"Hole in the Head" received general acclaim from music critics. K. Ross Hoffman of Allmusic compared the song to the Sugababes' previous number one single "Freak like Me" and called it "no less enjoyable" than the latter.[4] A writer from NME wrote that "Hole in the Head" showcases the Sugababes' "twin strengths", and applauded their vocal performance in the song.[8] The Guardian's Dorian Lynskey praised Xenomania's production of "Hole in the Head", as well as the song's "sling-yer-hook skank".[9] Peter Robinson of the same publication described the song as an "incendiary" lead single.[10] Alan Braidwood of the BBC regarded the song as "quality pop" in conjunction with several other tracks from the album.[11] Al Fox, also from the BBC, described the song's hook as "instantaneous splendour".[12] Fiona Shepherd of The Scotsman and a writer from Daily Mirror both praised "Hole in the Head" for its catchiness.[13][14] Nick Southall of Stylus Magazine noted that the Sugababes utilised "irresistible" harmonies in the song.[15] Dan Gennoe of Yahoo! Music called the track "seductive",[16] while Alex Fletcher from Digital Spy noted the song's "spiky attitude".[17] Pat Blashill of Rolling Stone wrote that "Hole in the Head" "clip-clops along like Destiny's Child on diet soda".[18]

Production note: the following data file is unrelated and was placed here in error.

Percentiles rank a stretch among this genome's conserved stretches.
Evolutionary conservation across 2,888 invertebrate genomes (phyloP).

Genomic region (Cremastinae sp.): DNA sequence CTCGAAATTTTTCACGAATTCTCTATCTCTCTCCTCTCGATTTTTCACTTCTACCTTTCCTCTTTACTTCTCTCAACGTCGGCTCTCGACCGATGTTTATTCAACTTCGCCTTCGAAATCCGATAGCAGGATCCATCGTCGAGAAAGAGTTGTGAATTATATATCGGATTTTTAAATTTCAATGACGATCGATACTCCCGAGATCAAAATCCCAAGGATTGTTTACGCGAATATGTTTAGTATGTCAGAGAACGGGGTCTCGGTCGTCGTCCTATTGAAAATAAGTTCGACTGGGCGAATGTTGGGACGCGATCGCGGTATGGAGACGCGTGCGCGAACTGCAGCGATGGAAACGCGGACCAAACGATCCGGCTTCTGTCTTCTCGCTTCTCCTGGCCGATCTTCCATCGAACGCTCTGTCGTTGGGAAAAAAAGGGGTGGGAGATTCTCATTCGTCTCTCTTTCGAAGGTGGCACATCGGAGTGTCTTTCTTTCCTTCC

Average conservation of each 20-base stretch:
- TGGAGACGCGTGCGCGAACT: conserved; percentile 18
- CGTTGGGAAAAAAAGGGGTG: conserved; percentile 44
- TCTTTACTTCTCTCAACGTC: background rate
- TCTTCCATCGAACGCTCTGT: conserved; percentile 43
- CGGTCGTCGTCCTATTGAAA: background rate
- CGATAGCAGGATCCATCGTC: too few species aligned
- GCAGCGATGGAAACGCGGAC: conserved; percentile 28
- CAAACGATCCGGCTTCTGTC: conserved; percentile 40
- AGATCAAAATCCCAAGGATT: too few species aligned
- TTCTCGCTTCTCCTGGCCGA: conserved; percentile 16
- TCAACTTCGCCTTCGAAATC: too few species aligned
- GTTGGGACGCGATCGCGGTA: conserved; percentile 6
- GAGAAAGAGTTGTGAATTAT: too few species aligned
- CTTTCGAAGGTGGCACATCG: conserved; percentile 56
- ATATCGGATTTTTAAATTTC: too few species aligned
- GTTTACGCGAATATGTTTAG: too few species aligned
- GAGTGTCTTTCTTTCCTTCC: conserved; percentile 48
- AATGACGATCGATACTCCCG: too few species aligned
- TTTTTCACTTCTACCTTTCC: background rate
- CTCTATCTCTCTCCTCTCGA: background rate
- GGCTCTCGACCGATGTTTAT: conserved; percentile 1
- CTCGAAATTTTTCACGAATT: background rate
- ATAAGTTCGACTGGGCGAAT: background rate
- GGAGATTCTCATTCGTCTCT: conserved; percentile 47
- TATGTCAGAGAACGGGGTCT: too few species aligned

Commercial performance[edit]

"Hole in the Head" gained popular radio and television airplay after its release in the UK and was in close competition with "Turn Me On" by Kevin Lyttle for the number one position on the UK Singles Chart.[19] The song eventually debuted at number one on the UK Singles Chart with sales of 58,452 copies, ending the Black Eyed Peas' six-week run at the top with their single "Where Is the Love?".[20][21] "Hole in the Head" spent thirteen weeks on the chart, and sold 185,000 copies in the UK by April 2010, ranking as their sixth highest-selling single in the country.[22][23] It was placed 76th on the UK's list of most popular radio songs of the 2000s.[24] "Hole in the Head" debuted and peaked at number two on the Irish Singles Chart, a position it held for two consecutive weeks.[25] It was barred from the pole position by the Black Eyed Peas' "Where Is The Love?".[26]

The song debuted at number nine on the Danish Singles Chart issue dated 24 October 2003.[27] Two weeks later, it peaked at number one, and in turn became the Sugababes' first and to-date only number-one single in Denmark.[27] "Hole in the Head" entered the Dutch Top 40 chart at number 22 and peaked at number two for three non-consecutive weeks.[28] The song spent 12 weeks in the chart's top ten,[28] and was placed 23rd on its 2003 list of best-performing singles.[29] On the Norwegian Singles Chart, "Hole in the Head" debuted at number six and peaked at number two for three non-consecutive weeks.[30] It spent a broken fourteen weeks in the chart's top ten.[30] The song reached number five on the Austrian Singles Chart and became the group's highest-charting single in Austria since "Overload", which peaked at number three in 2001.[31]